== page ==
BY Catrin Lorch in Reviews | 01 OCT 08
Featured in
Issue 118

Eske Schlüters

Kunstverein für die Rheinlande und Westfalen, Düsseldorf, Germany

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BY Catrin Lorch in Reviews | 01 OCT 08

Eske Schlüters, Vanished into Thin Air (2006)

A golden curtain remains closed, its shimmering folds falling in soft waves. On a screen across the room, a blonde woman with blood-red lips gazes into the camera. Another image, of a housewife making up a bed in a narrow bedroom, appears in black and white. A few seconds later, new scenes appear and coincide: a female vampire with a darkly made-up mouth, a portion of wallpaper, a section of sky. In Eske Schlüters’ second solo exhibition, snippets of film mix, meet, counteract and – since the brain likes to make things fit – present new narrative possibilities. ‘Similar and Possible Things – Levels of Enactment’ comprises three installations in the main gallery of the Kunstverein für die Rheinlande und Westfalen. The two-channel projection Like a Shadow – No Reflection (2007) unfolds in a corner of the room like a Japanese screen. Across from it, After the Rehearsal (2008) and Vanished into Thin Air (2006) run simultaneously – not on loops, but each shown full length, the wall remaining black for a few seconds before the next screening appears. One comes to cherish the individual constellations that result from these happy visual accidents after watching each film run through one or two cycles.

At the same time, each work insists upon its own choreography. After the Rehearsal, for instance, relies on scenes from Autour de Jeanne Dielman (1974) by Sami Frey, a documentary about the filming of Chantal Akerman’s Jeanne Dielman, 23 Quai du Commerce, 1080 Bruxelles (1975). Schlüters also intercuts scenes from another Akerman film and material from a documentary about the actress Delphine Seyrig, who constantly reappears in Schlüters’ work. In Like a Shadow – No Reflection the artist edits together snippets of film and video footage to create a themed collage that combines classic vampire movies from the early days of cinema with colourful, glittering images of films from later periods. Sequences from various films are assembled like the pieces of a puzzle: Louis Feuillade’s Les Vampires (1915) appear in close-ups; alongside visions of Dracula from F.W. Murnau and Werner Herzog’s versions of Nosferatu (1922 and 1979 respectively), The Vampire (1932) by Carl Theodor Dreyer and Daughters of Darkness (1971) by Harry Kümel.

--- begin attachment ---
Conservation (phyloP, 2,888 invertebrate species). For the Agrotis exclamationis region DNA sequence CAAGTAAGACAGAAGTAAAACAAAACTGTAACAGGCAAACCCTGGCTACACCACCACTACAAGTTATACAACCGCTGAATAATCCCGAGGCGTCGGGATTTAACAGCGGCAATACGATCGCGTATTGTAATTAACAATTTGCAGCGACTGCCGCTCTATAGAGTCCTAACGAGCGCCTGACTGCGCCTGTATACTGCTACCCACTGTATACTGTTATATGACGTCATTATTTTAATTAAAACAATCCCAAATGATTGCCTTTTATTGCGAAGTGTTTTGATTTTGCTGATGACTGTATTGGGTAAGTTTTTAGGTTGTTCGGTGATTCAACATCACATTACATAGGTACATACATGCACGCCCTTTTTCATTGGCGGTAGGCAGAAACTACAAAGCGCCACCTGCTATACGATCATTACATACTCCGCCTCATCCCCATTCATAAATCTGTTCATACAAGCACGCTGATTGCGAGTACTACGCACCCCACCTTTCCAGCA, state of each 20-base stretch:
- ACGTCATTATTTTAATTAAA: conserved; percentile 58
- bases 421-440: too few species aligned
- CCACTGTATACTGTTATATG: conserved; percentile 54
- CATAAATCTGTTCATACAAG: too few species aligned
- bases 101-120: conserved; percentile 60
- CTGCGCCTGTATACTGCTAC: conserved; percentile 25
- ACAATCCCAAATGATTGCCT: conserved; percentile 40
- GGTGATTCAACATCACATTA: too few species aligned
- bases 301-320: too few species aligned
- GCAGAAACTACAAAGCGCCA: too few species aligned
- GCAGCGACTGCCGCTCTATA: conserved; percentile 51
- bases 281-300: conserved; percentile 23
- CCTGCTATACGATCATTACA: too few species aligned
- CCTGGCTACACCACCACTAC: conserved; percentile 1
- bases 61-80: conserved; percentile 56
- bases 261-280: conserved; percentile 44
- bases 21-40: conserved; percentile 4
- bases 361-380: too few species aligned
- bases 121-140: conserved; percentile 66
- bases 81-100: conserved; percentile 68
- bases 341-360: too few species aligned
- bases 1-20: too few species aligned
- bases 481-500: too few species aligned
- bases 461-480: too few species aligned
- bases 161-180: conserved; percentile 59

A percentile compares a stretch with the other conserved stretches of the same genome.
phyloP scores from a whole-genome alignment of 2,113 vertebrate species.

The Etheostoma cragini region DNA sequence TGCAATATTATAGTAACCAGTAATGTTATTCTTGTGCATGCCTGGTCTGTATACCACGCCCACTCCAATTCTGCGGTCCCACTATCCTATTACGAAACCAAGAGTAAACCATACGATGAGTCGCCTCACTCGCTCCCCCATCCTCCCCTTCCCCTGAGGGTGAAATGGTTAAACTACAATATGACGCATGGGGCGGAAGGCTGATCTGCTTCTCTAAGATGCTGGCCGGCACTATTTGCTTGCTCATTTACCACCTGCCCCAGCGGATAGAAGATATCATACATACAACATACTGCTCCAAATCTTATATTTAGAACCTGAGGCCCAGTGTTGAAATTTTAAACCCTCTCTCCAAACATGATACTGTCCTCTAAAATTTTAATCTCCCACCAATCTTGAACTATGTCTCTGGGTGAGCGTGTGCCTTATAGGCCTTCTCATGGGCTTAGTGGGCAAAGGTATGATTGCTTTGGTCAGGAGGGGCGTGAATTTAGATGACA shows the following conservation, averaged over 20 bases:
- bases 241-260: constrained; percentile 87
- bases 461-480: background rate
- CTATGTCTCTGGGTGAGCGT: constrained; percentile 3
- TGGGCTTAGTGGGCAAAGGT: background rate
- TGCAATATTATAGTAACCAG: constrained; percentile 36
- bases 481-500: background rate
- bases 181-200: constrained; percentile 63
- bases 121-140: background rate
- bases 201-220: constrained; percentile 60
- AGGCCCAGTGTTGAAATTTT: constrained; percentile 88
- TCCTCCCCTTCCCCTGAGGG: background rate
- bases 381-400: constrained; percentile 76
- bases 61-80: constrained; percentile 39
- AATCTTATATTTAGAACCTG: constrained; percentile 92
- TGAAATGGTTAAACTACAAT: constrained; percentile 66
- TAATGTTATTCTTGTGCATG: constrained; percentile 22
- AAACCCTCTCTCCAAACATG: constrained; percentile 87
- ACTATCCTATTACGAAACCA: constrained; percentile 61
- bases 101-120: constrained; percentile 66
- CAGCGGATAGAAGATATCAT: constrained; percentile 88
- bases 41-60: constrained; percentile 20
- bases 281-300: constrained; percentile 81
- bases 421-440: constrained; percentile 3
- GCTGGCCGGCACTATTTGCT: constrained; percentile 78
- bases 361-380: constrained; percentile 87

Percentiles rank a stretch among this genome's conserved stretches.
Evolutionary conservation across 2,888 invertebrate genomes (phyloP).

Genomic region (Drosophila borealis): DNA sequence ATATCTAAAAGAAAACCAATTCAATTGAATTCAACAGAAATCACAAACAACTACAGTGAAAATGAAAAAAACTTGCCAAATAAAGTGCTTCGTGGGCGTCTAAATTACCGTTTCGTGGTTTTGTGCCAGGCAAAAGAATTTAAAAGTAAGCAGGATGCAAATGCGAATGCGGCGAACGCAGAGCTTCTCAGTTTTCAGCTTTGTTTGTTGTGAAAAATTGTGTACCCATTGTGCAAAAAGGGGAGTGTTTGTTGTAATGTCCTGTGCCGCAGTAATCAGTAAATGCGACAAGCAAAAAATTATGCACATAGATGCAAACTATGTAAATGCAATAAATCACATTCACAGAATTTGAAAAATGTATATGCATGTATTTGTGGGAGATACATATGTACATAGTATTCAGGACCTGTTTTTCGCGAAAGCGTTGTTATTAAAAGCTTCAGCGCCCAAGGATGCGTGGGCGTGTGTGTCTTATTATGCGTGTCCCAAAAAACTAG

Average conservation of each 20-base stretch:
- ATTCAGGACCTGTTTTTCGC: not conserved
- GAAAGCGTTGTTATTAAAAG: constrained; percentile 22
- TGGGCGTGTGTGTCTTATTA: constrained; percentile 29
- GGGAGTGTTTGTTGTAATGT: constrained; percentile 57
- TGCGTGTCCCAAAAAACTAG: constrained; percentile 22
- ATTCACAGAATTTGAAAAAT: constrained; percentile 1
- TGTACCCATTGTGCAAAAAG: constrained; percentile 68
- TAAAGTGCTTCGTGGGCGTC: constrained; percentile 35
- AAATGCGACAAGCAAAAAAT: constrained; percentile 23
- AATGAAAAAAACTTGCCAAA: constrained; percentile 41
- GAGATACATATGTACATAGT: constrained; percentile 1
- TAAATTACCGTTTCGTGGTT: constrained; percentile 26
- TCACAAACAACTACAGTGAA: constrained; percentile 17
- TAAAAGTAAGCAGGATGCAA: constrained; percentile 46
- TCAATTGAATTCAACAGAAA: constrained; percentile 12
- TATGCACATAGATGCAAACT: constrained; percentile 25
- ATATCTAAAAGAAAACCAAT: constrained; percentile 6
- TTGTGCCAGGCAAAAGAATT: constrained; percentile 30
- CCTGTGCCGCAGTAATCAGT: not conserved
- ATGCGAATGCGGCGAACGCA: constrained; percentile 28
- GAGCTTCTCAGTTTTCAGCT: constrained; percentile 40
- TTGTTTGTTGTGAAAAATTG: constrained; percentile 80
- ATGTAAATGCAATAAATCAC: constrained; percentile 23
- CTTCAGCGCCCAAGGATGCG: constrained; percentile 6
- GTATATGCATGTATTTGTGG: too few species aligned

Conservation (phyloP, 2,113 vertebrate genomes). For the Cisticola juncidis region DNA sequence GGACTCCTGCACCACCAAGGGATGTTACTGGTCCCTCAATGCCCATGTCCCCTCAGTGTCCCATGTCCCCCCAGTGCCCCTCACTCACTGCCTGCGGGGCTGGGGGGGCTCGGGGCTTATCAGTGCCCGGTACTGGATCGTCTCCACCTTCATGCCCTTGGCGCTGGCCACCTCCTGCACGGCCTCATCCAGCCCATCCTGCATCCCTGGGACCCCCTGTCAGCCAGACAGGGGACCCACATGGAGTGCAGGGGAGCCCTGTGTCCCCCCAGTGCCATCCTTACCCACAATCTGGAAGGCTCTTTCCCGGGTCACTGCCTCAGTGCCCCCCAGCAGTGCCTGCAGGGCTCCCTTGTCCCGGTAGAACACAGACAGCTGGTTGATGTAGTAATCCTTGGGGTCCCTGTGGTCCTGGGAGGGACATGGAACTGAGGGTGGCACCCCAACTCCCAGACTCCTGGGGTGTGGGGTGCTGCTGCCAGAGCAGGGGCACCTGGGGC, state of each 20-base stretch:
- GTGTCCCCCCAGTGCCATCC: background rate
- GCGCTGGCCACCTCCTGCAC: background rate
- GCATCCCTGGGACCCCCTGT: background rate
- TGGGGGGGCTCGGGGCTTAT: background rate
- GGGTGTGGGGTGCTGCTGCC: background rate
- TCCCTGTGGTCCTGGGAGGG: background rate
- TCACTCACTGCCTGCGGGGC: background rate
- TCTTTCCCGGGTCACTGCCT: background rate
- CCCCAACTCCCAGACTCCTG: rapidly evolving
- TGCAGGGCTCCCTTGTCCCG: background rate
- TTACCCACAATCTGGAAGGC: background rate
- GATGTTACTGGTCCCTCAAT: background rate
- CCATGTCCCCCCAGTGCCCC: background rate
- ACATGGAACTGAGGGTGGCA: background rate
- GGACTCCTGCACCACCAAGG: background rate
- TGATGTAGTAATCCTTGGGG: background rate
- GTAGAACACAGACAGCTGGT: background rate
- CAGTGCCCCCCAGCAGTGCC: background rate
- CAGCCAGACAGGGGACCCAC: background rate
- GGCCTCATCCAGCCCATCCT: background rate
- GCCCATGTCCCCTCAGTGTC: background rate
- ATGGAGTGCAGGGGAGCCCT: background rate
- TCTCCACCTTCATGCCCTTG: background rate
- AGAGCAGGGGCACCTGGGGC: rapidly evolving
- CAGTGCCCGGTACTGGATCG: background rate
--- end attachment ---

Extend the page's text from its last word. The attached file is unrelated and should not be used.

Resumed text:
Schlüters equalizes this material by uniformly converting it into black and white or levelling out the colour values – an analytical approach that aims at the deconstruction of the material of film just as much as it undermines the semiotics of narrative cinema. With her sensitive collages, Schlüters not only employs the splicing technique of classical film editing – releasing individual sequences or images from the entire film and piecing them together anew – she also digitally manipulates single images, enlarging, altering and zooming in on single details. Rather than deconstructing the medium of film by sampling or appropriating particular scenes, she deconstructs the individual images themselves, treating each as a single photograph. By ‘double-dissecting’ the body of the film, she produces a collage that amounts to more than an edited archive. Schlüters’ collages follow in the classic tradition that first rose to prominence in the early 20th century with Kurt Schwitters and John Heartfield, and has not yet ended.

A number of low pedestals were grouped in the middle of the gallery space to create a structure resembling a temporary stage. By almost entirely filling this central area, the construction forced visitors to find a space in front of the flow of images where they sit and contemplate. This combination of installation and image presentation was echoed in the first gallery space in Mismatch (2007), a metal construction holding stacks of digital images mounted on aluminium, from which one could freely collage together one’s own filmic scenarios. While Schlüters’ film works release old movies from the dark corners of abandoned storerooms, Mismatch takes a similar approach to the framed image. Running parallel to Schlüters’ solo exhibition was a small film festival, conceived by Kunstverein director Vanessa Joan Müller, showing a programme of films by Rikke Benborg, Luke Fowler, Jesper Just, Mathilde Rosier and Margaret Salmon. Co-curated by the artist, it presented an opportunity to observe Schlüters’ sensibility in relation to the aesthetic power of film within the framework of current production.

Translated by Rosanne Altstatt

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